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Is it possible to prevent git from searching parent directories for .git folders? I have a .git in my user root directory to back up / branch my config files, but that has the undesired consequence that all subdirectories that don't have their own .git folders appear to be children of the user root.

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3 Answers 3

up vote 3 down vote accepted

Try putting this in your .bashrc:

export GIT_CEILING_DIRECTORIES='/home/keflavich'

If you're in a subdirectory of /home/keflavich, the .git stuff in /home/keflavich will be invisible. But if you're in /home/keflavich, it will be visible, which I think is what you want.

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I feel like the other answers did not quite understand the original question. This was exactly what I was looking for, thank you! –  levibostian Jul 20 at 20:59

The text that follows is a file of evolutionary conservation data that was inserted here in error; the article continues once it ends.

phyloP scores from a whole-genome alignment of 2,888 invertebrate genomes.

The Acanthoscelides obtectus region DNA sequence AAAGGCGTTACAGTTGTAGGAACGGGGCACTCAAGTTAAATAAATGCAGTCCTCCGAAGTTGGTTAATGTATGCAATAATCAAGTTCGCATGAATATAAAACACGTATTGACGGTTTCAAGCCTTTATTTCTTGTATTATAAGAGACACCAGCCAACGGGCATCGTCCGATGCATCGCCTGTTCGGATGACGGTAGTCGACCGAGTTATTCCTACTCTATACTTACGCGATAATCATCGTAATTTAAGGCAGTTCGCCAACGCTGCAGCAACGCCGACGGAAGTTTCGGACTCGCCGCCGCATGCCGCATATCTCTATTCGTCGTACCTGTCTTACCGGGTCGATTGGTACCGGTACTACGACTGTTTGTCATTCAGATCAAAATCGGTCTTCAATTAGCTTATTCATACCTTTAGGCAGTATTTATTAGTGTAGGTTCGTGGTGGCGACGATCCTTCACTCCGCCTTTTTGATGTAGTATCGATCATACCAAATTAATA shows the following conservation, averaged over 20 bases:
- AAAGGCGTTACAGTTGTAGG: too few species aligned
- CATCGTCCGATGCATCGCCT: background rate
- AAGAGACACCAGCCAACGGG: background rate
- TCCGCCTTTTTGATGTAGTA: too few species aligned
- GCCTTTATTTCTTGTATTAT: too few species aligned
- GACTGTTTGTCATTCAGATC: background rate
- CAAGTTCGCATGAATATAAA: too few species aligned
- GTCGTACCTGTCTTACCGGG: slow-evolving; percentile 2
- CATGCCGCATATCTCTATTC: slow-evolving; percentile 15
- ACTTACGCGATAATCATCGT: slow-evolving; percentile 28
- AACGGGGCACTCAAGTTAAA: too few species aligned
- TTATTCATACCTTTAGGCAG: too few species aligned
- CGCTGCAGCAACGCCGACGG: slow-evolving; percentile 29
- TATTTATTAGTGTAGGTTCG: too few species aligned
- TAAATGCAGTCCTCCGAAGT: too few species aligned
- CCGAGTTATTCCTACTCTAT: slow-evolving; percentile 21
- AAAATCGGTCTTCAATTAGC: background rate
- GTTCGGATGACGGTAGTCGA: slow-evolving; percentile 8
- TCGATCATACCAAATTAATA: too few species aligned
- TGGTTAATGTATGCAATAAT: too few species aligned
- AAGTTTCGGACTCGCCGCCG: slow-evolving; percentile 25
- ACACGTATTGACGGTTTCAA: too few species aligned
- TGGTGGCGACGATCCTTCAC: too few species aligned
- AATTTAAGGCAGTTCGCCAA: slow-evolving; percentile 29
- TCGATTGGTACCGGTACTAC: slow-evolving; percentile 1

You can add a .gitignore that ignores everything (i.e. its contents is just *). That way, nothing will be tracked or recognized by Git unless you explicitely tell Git to do it, i.e. add a file to the repository using git add -f filename.

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Technically, you'd need to git add -f <filename>, since otherwise Git will complain about adding files that are ignored. –  Amber Dec 26 '12 at 21:42
@Amber Good point, thanks! (also: hey! :D) –  poke Dec 26 '12 at 21:44
OK, that works for ignoring files, but if I run git status it still tells me I'm "in" the parent git repository. –  keflavich Dec 26 '12 at 22:00

You can use .gitignore to ignore all subfolders by using the line


(that is, forward slash, asterisk, forward slash) the first slash means it refers to the root of the repo, the asterisk means "any name", the trailing slash means "only directories".

Any directories that you do want to track, you can add with git add -f.

See also the man pages of .gitignore and git add.

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